Carl Jackson, who will caddie in his 50th Masters, has carried Ben Crenshaw’s bag since 1976. (Zach Boyden-Holmes/Staff)
Making History at the Masters
In LA (Lovely Augusta) the first week in April signifies the start of Spring Break for students in Richmond county public schools and the commencement of the Professional Golf Association (PGA)’s premier event, the Masters tournament. For seventy-five years, the greens owned and created by Bobby Jones has set the course for golf majors. An international tournament, the Masters brings players and people from all around the world to see the well-manicured greens, blooming azaleas, colorful dogwoods and woodsy pines. The Masters golf tournament is an event steeped in tradition and fanfare, and brings a large amount of revenue to the “Garden City”. Augusta is Georgia’s second largest city and is located on the Savannah river and borders the state of South Carolina, when the Masters comes to town it puts the city on the world stage to see which golfer will reign victorious.
This year’s Masters has a wonderful back story of a person,Mr. Carl Jackson who has walked the course for 50 years and played a pivotal role in the career of golfer Ben Crenshaw. Mr. Jackson is a caddie that grow up peeking through the chain link fence of the Augusta Country club watching the happenings on the golf course. At the young age of 14, Mr. Jackson began a career as a caddie and was able to work at the Masters at the invitation of caddiemaster Freddie Bennett.
Since 1961, Mr. Jackson has worked on the “big course” and caddie the Masters tournament, he is easily the most recognized caddie in the game. In 1995, Mr. Jackson surpassed the late Willie Peterson, who spent 25 years as Jack Nicklaus‘ caddie (1959-83), with 34 trips, according to research by Golf Digest ‘s Ron Whitten. Mike Cowan, former caddie of Tiger Woods ,is a current caddie who has gained 27 trips to the Masters.
Mr. Jackson is humbled by the feat and has been planning for this milestone for a decade. Having such a wide margin between himself and the Mike Cowan means Mr. Jackson can rest assure it will be a record that will stand for years to come. Carrying the bag and walking the greens of the Augusta National has been Mr. Jackson’s calling card and it is with pride he carries this banner of longevity.
In the course of Mr. Jackson’s fifty years at the Masters, he has been with golf legend, Ben Crenshaw for thirty-five years and two Masters tournament wins (1984 and 1995). The two men were introduced to each other by Jack Stephens, a member of the Augusta National that saw the potential in Carl Jackson in his younger years. It was Jack Stephens at urging of President Dwight Eisenhower and others who help Mr. Jackson maintain his position as a caddie after dropping out of school to make money to help support his family. Jack Stephens convinced Mr. Jackson to get a GED so he could remain employed by the Augusta National. Mr. Jackson would later move to Little Rock, Arkansas and work as a caddie, caddiemaster and business manager for Jack Stephens and his family.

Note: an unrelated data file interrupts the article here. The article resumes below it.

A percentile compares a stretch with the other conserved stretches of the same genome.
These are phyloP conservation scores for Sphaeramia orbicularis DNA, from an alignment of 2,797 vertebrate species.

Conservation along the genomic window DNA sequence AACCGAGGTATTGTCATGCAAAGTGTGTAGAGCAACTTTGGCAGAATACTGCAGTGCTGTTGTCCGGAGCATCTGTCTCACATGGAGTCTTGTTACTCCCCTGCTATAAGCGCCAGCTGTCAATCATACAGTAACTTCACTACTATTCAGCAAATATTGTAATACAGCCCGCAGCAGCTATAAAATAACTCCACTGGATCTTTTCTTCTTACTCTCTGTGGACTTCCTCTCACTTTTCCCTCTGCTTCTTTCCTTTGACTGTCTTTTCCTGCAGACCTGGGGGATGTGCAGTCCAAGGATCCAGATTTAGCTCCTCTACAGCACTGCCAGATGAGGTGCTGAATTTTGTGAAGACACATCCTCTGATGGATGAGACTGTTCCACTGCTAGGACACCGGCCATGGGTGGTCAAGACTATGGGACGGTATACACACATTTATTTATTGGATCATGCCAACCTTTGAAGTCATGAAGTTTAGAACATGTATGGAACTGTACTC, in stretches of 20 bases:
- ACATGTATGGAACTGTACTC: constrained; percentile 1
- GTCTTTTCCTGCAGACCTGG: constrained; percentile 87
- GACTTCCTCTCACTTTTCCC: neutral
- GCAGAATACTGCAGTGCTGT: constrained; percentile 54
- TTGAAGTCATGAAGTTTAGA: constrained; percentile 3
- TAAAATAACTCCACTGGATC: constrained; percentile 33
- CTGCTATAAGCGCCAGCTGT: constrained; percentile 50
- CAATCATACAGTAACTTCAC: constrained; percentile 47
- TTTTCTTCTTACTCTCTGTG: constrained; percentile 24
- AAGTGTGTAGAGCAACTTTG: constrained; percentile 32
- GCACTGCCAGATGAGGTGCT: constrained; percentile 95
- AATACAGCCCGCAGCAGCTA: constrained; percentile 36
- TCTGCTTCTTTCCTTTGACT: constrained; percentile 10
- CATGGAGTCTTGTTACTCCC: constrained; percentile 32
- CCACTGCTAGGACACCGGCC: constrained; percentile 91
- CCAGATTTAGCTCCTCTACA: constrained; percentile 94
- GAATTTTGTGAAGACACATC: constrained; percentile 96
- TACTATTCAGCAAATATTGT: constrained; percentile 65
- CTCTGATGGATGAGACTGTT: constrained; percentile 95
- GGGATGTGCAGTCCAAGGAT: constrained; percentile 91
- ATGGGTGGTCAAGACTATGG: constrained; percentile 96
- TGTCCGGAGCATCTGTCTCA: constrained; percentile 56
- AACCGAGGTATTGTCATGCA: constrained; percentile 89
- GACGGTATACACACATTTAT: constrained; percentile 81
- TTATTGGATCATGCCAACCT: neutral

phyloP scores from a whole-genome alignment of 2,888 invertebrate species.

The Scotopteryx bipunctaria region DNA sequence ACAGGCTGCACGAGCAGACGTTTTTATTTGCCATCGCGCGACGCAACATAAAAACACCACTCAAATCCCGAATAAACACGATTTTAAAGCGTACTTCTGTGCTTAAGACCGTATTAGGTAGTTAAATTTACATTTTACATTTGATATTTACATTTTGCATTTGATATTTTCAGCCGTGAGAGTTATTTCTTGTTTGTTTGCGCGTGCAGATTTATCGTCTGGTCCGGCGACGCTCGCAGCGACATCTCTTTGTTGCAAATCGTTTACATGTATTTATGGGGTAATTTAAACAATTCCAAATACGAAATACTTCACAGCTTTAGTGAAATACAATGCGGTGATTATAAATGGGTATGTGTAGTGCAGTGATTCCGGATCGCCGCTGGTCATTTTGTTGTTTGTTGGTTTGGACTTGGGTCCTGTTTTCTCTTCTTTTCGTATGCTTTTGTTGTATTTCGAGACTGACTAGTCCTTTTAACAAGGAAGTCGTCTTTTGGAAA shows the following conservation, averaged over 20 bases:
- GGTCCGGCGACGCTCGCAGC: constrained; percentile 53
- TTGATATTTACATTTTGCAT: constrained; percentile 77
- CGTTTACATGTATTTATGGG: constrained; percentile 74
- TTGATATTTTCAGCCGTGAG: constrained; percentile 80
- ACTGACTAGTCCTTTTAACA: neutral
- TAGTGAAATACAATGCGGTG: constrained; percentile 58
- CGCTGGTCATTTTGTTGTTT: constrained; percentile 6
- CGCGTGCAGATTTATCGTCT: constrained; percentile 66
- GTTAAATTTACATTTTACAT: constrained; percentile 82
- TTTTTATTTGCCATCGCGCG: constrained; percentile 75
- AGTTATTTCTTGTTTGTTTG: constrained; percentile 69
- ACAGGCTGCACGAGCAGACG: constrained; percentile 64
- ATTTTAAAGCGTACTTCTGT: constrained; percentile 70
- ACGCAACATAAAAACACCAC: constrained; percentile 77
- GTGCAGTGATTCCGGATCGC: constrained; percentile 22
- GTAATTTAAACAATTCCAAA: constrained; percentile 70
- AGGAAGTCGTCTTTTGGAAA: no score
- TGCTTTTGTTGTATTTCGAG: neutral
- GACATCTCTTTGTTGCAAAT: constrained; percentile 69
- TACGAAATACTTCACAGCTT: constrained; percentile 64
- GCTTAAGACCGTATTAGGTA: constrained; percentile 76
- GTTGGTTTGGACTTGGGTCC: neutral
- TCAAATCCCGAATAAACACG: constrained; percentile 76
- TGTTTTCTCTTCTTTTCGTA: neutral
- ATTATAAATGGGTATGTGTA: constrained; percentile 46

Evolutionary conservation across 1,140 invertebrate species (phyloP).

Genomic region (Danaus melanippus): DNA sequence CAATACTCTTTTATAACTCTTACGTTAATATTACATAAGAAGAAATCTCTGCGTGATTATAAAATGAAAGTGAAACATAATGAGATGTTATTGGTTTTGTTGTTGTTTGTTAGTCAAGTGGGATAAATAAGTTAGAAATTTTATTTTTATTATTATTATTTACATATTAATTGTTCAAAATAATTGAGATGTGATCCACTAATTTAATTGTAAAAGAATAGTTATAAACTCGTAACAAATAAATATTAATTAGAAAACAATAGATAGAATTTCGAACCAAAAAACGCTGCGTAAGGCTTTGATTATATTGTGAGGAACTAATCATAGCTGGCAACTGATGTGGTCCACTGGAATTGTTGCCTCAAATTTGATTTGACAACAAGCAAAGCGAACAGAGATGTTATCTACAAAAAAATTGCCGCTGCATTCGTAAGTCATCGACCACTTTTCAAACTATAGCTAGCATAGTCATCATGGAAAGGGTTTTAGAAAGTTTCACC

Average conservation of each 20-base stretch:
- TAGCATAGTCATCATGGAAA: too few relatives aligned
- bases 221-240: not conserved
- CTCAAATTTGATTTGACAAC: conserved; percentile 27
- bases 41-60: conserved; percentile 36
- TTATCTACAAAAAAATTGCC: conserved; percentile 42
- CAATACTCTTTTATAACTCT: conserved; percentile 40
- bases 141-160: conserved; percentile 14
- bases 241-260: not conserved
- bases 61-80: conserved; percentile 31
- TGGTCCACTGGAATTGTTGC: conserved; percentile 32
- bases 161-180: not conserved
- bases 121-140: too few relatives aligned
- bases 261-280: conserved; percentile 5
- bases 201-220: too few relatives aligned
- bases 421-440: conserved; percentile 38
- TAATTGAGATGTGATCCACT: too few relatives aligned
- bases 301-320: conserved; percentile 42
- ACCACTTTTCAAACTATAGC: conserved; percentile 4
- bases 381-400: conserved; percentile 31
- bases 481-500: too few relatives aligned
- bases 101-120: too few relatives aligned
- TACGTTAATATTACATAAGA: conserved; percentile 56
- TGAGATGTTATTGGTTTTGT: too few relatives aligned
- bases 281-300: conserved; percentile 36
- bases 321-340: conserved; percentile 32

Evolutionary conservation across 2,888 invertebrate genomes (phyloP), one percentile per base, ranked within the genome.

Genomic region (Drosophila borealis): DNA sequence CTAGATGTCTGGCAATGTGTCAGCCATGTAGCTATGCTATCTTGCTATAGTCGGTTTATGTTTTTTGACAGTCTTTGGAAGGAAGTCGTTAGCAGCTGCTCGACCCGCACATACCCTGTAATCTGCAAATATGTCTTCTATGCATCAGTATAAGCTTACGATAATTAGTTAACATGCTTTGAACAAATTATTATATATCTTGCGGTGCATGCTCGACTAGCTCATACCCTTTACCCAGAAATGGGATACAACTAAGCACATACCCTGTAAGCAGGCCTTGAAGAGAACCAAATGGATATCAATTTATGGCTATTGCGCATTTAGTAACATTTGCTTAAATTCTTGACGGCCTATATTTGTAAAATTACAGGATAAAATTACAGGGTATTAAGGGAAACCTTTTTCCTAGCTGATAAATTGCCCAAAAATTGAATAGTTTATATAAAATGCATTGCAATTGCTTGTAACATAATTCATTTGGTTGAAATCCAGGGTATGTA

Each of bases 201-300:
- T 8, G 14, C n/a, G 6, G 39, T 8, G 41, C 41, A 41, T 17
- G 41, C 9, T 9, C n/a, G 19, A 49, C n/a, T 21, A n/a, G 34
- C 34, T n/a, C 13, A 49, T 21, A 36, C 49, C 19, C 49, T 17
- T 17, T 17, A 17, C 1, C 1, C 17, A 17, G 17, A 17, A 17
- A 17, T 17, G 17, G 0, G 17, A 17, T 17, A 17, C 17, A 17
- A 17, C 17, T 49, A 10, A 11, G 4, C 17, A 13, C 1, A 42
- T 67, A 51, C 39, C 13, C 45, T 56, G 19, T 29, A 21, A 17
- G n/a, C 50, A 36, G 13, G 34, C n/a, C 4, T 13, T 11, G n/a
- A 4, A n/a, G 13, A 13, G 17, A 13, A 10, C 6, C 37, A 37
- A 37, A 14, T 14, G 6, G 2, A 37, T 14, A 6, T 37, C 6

Larger than being the caddie of a great golfer Mr. Jackson is proud of the Augusta National Caddies (a group of black men) that he worked with from 1961-1983, during this time period no outside caddies were allowed to work at the tournament. Willie “Pappy” Stokes, Nathaniel “Ironman” Avery and Willie “Cemetery” Perteet, were apart of the Augusta National Caddies and have died. Stokes, who caddied for five Masters winners, was a mentor to Jackson.
Mr. Jackson is not only a history making caddie but he is a husband, father, brother and son but also a cancer survivor. In 2000, Mr. Jackson was diagnosed with colon cancer, with multiple tumors he was told he would need a costly operation. Giving up and not wanting to be a burden to his family, Mr. Jackson decided he would just let the cancer take its course. Mr. Jackson’s wife contacted Ben and Julie Crenshaw and let them know that her husband chose to not fight the cancer. The Crenshaw’s along with Jack Stephens convinced Mr. Jackson that he could have any needed treatment for his cancer and not to worry about the cost. The time Mr. Jackson was battling cancer was the only time he missed a Masters in fifty-three years.
The Masters golf tournament will not formally acknowledge the accomplishments of Mr. Carl Jackson. It is the belief of members of the Augusta National to focus on the game and not those playing or assisting with play. The laid back demeanor of Mr. Jackson will gain more from the crowds of fans who will show their support and celebration at each hole on the journey that he and Ben Crenshaw take as they seek to grab hold of the victory once more at the Masters.
BY THE NUMBERS:
14: Age Jackson caddied his first Masters Tournament
39: Number of consecutive Masters appearances
30: Cuts made by golfers Jackson caddied for at the Masters
34: Number of Masters Jackson has caddied for Ben Crenshaw
1: Masters Jackson has missed in the past 50 years
1961: Year Jackson Caddied his first Masters Tournament
2: Bags carried to Masters wins, both with Crenshaw.
To read more about the life and times of Mr. Carl Jackson check out http://www.augusta.com/stories/2011/04/01/mas_610932.shtml